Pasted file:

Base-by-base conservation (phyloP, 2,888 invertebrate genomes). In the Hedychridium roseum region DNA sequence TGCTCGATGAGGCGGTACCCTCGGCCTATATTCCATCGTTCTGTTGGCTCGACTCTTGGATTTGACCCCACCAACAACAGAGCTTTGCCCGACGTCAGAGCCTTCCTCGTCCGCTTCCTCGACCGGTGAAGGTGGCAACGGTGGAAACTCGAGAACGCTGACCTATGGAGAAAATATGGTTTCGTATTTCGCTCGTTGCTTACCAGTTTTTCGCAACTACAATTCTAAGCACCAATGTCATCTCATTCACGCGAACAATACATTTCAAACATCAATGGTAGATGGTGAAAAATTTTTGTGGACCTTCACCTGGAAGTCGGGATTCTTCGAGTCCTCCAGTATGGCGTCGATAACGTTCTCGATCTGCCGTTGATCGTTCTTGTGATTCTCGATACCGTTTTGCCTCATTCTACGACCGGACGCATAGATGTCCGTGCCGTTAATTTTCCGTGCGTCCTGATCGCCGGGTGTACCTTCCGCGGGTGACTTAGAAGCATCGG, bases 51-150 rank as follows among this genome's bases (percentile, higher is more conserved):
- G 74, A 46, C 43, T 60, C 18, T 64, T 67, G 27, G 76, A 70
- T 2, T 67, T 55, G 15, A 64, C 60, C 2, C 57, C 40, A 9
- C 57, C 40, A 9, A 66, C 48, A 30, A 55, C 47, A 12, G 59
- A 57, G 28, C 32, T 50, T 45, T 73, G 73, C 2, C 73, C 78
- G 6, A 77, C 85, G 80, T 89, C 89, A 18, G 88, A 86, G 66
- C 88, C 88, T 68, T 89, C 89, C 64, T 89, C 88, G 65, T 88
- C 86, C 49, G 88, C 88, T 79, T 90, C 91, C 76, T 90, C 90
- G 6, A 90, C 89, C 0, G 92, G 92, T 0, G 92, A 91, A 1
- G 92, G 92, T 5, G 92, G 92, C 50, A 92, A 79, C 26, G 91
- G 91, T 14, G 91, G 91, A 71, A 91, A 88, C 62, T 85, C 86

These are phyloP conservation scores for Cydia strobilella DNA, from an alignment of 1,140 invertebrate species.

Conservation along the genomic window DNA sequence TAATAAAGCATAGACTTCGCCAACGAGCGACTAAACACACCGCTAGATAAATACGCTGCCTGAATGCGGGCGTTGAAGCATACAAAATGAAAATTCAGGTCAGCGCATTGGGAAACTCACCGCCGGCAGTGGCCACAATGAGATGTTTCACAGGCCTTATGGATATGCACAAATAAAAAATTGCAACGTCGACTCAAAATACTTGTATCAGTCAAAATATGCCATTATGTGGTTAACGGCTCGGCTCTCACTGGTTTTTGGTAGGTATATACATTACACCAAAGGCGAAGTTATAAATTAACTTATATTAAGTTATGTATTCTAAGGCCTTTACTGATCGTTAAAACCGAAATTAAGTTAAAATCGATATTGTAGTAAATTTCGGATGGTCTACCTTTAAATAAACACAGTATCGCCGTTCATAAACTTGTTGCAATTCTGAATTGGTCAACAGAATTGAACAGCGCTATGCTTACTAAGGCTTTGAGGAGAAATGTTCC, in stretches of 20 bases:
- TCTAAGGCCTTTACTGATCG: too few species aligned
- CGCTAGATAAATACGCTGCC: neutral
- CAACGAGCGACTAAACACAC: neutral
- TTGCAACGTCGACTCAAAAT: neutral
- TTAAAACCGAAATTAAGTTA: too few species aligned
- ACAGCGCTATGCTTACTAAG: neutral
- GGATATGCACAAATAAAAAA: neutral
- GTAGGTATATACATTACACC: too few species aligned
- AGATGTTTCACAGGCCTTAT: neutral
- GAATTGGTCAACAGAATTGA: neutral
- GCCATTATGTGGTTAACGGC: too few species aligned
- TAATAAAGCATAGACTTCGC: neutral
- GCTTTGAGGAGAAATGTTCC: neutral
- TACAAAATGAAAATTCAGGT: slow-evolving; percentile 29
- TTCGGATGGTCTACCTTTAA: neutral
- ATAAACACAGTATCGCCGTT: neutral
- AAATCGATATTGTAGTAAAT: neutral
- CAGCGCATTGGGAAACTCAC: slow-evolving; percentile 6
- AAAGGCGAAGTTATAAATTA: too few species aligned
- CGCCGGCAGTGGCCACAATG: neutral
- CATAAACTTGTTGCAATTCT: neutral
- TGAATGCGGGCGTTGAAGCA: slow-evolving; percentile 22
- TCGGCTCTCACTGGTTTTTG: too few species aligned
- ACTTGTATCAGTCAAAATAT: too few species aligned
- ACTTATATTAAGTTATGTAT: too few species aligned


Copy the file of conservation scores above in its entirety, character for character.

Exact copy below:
Base-by-base conservation (phyloP, 2,888 invertebrate genomes). In the Hedychridium roseum region DNA sequence TGCTCGATGAGGCGGTACCCTCGGCCTATATTCCATCGTTCTGTTGGCTCGACTCTTGGATTTGACCCCACCAACAACAGAGCTTTGCCCGACGTCAGAGCCTTCCTCGTCCGCTTCCTCGACCGGTGAAGGTGGCAACGGTGGAAACTCGAGAACGCTGACCTATGGAGAAAATATGGTTTCGTATTTCGCTCGTTGCTTACCAGTTTTTCGCAACTACAATTCTAAGCACCAATGTCATCTCATTCACGCGAACAATACATTTCAAACATCAATGGTAGATGGTGAAAAATTTTTGTGGACCTTCACCTGGAAGTCGGGATTCTTCGAGTCCTCCAGTATGGCGTCGATAACGTTCTCGATCTGCCGTTGATCGTTCTTGTGATTCTCGATACCGTTTTGCCTCATTCTACGACCGGACGCATAGATGTCCGTGCCGTTAATTTTCCGTGCGTCCTGATCGCCGGGTGTACCTTCCGCGGGTGACTTAGAAGCATCGG, bases 51-150 rank as follows among this genome's bases (percentile, higher is more conserved):
- G 74, A 46, C 43, T 60, C 18, T 64, T 67, G 27, G 76, A 70
- T 2, T 67, T 55, G 15, A 64, C 60, C 2, C 57, C 40, A 9
- C 57, C 40, A 9, A 66, C 48, A 30, A 55, C 47, A 12, G 59
- A 57, G 28, C 32, T 50, T 45, T 73, G 73, C 2, C 73, C 78
- G 6, A 77, C 85, G 80, T 89, C 89, A 18, G 88, A 86, G 66
- C 88, C 88, T 68, T 89, C 89, C 64, T 89, C 88, G 65, T 88
- C 86, C 49, G 88, C 88, T 79, T 90, C 91, C 76, T 90, C 90
- G 6, A 90, C 89, C 0, G 92, G 92, T 0, G 92, A 91, A 1
- G 92, G 92, T 5, G 92, G 92, C 50, A 92, A 79, C 26, G 91
- G 91, T 14, G 91, G 91, A 71, A 91, A 88, C 62, T 85, C 86

These are phyloP conservation scores for Cydia strobilella DNA, from an alignment of 1,140 invertebrate species.

Conservation along the genomic window DNA sequence TAATAAAGCATAGACTTCGCCAACGAGCGACTAAACACACCGCTAGATAAATACGCTGCCTGAATGCGGGCGTTGAAGCATACAAAATGAAAATTCAGGTCAGCGCATTGGGAAACTCACCGCCGGCAGTGGCCACAATGAGATGTTTCACAGGCCTTATGGATATGCACAAATAAAAAATTGCAACGTCGACTCAAAATACTTGTATCAGTCAAAATATGCCATTATGTGGTTAACGGCTCGGCTCTCACTGGTTTTTGGTAGGTATATACATTACACCAAAGGCGAAGTTATAAATTAACTTATATTAAGTTATGTATTCTAAGGCCTTTACTGATCGTTAAAACCGAAATTAAGTTAAAATCGATATTGTAGTAAATTTCGGATGGTCTACCTTTAAATAAACACAGTATCGCCGTTCATAAACTTGTTGCAATTCTGAATTGGTCAACAGAATTGAACAGCGCTATGCTTACTAAGGCTTTGAGGAGAAATGTTCC, in stretches of 20 bases:
- TCTAAGGCCTTTACTGATCG: too few species aligned
- CGCTAGATAAATACGCTGCC: neutral
- CAACGAGCGACTAAACACAC: neutral
- TTGCAACGTCGACTCAAAAT: neutral
- TTAAAACCGAAATTAAGTTA: too few species aligned
- ACAGCGCTATGCTTACTAAG: neutral
- GGATATGCACAAATAAAAAA: neutral
- GTAGGTATATACATTACACC: too few species aligned
- AGATGTTTCACAGGCCTTAT: neutral
- GAATTGGTCAACAGAATTGA: neutral
- GCCATTATGTGGTTAACGGC: too few species aligned
- TAATAAAGCATAGACTTCGC: neutral
- GCTTTGAGGAGAAATGTTCC: neutral
- TACAAAATGAAAATTCAGGT: slow-evolving; percentile 29
- TTCGGATGGTCTACCTTTAA: neutral
- ATAAACACAGTATCGCCGTT: neutral
- AAATCGATATTGTAGTAAAT: neutral
- CAGCGCATTGGGAAACTCAC: slow-evolving; percentile 6
- AAAGGCGAAGTTATAAATTA: too few species aligned
- CGCCGGCAGTGGCCACAATG: neutral
- CATAAACTTGTTGCAATTCT: neutral
- TGAATGCGGGCGTTGAAGCA: slow-evolving; percentile 22
- TCGGCTCTCACTGGTTTTTG: too few species aligned
- ACTTGTATCAGTCAAAATAT: too few species aligned
- ACTTATATTAAGTTATGTAT: too few species aligned